Zulip Chat Archive

Stream: new members

Topic: when `library_search` fails you

Chris M (Jul 21 2020 at 04:52):

I've been having a recurring situation where I want to prove something relatively obvious, but I don't know the name of the lemma that mathlib gives to it. I generally use library_search, but there isn't always a single lemma that can prove something. I end up adding lots of haves for the assumptions of a lemma that I THINK is the way to prove this.
In the following example, I'm trying to prove abs x * abs y ≤ abs x * ε

import data.real.basic
import tactic

lemma my_lemma2 :  {x y ε : },
  0 < ε  ε  1  abs x < ε  abs y < ε  abs (x * y) < ε :=
  intros x y ε epos ele1 xlt ylt,
  have hx:0  abs x, {exact abs_nonneg x},
  have hy:0  abs y, {exact abs_nonneg y},
    abs (x * y) = abs x * abs y : abs_mul x y
    ...  abs x * ε             : by library_search
    ... < 1 * ε                 : sorry
    ... = ε                     : one_mul ε

To show that abs x * abs y ≤ abs x * ε I tried using library_search but apparently there isn't a single lemma for this. I reasoned that the way to show this is by saying that 0≤a \to a * b ≤ a * c \iff b≤c, which didn't work. However then after reading in the tutorial, they suggested I use mul_le_mul : ?M_3 ≤ ?M_5 → ?M_4 ≤ ?M_6 → 0 ≤ ?M_4 → 0 ≤ ?M_5 → ?M_3 * ?M_4 ≤ ?M_5 * ?M_6. I would not have discovered this without the tutorial telling me.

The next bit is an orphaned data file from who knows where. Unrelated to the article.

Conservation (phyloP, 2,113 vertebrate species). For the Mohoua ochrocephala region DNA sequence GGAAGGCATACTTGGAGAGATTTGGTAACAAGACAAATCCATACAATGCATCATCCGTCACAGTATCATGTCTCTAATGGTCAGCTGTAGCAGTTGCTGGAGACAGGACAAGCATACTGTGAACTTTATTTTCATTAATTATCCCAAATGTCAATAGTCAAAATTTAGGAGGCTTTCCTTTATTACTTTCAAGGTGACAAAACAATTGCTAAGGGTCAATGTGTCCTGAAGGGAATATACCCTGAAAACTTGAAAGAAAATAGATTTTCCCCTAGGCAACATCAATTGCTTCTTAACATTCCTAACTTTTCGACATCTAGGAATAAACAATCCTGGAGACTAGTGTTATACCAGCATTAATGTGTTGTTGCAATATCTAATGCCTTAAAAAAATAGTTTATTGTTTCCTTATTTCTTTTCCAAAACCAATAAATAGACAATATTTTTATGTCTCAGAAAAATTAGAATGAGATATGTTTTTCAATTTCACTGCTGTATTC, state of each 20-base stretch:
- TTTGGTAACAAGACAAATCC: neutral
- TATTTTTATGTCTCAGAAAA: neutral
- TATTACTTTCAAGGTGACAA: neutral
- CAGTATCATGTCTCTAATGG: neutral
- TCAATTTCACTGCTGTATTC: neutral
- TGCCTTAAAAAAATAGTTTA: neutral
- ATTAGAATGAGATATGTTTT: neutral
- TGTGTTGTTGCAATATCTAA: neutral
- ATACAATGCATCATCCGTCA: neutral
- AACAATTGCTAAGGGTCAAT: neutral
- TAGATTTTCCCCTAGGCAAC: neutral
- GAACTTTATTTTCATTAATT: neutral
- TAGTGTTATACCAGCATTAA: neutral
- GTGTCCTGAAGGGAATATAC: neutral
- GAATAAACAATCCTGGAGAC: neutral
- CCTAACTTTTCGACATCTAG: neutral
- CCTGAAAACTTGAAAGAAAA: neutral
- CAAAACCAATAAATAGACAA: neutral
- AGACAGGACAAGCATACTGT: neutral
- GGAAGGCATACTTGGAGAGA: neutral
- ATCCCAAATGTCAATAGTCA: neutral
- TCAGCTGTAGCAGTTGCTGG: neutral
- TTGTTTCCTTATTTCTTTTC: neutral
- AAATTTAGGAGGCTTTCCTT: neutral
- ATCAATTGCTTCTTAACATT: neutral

What general strategy should I adopt to find which lemma's to use in situations like this?

Shing Tak Lam (Jul 21 2020 at 05:07):

For finding lemmas, the inequality you need to prove is _ * _ ≤ _ * _, so if you write down the symbols, it's [mul, le, mul]. So searching for mul_le_mul should find that lemma. To search, you can use VSCode search (make sure it can search in mathlib!), grep or Ctrl-P, then #mul_le_mul

Although I think for inequalities like this, just using linarith and nlinarith is probably faster than trying to find the exact lemma which solves it. In this case, you can replace by library_search with by nlinarith.

Chris M (Jul 22 2020 at 03:50):

Thanks :)

Chris M (Jul 22 2020 at 03:52):

Would it make sense for there to be a tactic that, like library_search, searches the library, but instead merely looks for lemmas that pattern-match with your conclusion, and just lists all of those lemmas and their type signatures, even if it can't find an immediate way to use it.

Alex J. Best (Jul 22 2020 at 04:44):

@Chris M Have you seen suggest?

Chris M (Jul 22 2020 at 04:46):

No I haven't! Looking at the the docs, it sounds great, I'll look at it. thanks :)

Jalex Stark (Jul 22 2020 at 12:04):

(I recommend doing a speed-read of the tactic docs page as a way to get a feel for what exists)

Bryan Gin-ge Chen (Jul 22 2020 at 12:10):

Shing Tak Lam said:

To search, you can use VSCode search (make sure it can search in mathlib!), [...] Ctrl-P, then #mul_le_mul

You can also hit Ctrl-T, mul_le_mul.

We usually recommend library_search and suggest now, but #find works (slowly) on patterns like _ * _ ≤ _ * _:

import tactic

#find _ * _  _ * _

Last updated: Dec 20 2023 at 11:08 UTC